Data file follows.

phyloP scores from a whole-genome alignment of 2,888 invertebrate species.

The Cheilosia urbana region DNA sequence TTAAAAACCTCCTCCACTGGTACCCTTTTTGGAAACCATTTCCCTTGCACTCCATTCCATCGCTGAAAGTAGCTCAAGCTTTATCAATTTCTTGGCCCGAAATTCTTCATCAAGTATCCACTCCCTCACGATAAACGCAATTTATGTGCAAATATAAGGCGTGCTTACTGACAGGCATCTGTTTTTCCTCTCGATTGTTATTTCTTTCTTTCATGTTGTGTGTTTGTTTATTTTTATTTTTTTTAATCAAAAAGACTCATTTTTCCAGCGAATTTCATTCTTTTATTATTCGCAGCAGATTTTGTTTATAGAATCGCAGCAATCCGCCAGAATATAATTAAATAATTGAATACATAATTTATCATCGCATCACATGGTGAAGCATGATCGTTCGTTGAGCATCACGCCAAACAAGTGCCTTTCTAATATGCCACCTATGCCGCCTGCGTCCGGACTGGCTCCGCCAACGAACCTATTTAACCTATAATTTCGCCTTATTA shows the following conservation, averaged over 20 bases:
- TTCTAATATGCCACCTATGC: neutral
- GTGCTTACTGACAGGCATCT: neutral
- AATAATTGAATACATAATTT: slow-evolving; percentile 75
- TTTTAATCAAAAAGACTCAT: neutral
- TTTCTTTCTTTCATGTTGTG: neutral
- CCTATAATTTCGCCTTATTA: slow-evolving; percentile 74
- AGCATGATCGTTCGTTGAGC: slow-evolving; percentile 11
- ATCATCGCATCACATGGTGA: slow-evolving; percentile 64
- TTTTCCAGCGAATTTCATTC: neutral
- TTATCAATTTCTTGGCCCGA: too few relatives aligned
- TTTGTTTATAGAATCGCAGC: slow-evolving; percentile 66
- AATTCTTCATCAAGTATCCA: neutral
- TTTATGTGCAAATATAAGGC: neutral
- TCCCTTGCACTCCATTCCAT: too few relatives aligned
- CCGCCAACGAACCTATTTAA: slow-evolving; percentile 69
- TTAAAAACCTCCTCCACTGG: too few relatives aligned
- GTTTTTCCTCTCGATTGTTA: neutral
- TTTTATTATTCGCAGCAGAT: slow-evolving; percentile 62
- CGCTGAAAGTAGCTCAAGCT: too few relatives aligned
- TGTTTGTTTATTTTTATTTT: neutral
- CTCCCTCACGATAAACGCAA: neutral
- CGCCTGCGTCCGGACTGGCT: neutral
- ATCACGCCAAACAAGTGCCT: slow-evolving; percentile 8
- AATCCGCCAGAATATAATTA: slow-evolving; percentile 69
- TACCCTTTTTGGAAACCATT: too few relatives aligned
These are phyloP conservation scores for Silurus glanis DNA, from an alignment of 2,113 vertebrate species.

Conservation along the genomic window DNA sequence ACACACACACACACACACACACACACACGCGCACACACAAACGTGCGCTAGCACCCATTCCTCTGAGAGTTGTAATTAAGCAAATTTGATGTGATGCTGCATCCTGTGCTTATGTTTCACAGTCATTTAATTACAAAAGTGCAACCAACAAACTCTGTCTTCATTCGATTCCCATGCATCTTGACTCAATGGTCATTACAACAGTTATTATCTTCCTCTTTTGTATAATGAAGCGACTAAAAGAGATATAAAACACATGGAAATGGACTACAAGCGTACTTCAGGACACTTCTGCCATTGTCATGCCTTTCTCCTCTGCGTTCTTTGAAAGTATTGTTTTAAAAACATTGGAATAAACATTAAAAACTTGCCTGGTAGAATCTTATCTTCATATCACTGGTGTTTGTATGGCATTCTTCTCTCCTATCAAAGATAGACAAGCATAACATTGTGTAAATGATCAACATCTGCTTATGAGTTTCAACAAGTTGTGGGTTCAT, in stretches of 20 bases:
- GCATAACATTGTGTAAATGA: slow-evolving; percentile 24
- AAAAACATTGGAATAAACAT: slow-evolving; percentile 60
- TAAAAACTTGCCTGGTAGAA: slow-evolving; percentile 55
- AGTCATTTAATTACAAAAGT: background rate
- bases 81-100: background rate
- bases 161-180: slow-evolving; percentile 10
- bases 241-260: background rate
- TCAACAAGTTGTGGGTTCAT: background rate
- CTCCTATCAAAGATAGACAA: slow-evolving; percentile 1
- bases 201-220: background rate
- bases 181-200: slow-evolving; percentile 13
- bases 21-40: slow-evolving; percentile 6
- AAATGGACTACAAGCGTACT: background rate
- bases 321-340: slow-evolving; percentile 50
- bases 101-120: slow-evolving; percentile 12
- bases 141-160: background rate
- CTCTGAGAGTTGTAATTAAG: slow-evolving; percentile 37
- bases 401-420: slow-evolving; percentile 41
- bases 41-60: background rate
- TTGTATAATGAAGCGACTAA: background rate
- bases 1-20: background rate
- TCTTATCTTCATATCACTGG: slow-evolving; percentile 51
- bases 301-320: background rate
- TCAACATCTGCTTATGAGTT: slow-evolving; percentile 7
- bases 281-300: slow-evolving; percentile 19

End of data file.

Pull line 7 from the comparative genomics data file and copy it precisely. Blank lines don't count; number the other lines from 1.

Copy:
- TTTCTTTCTTTCATGTTGTG: neutral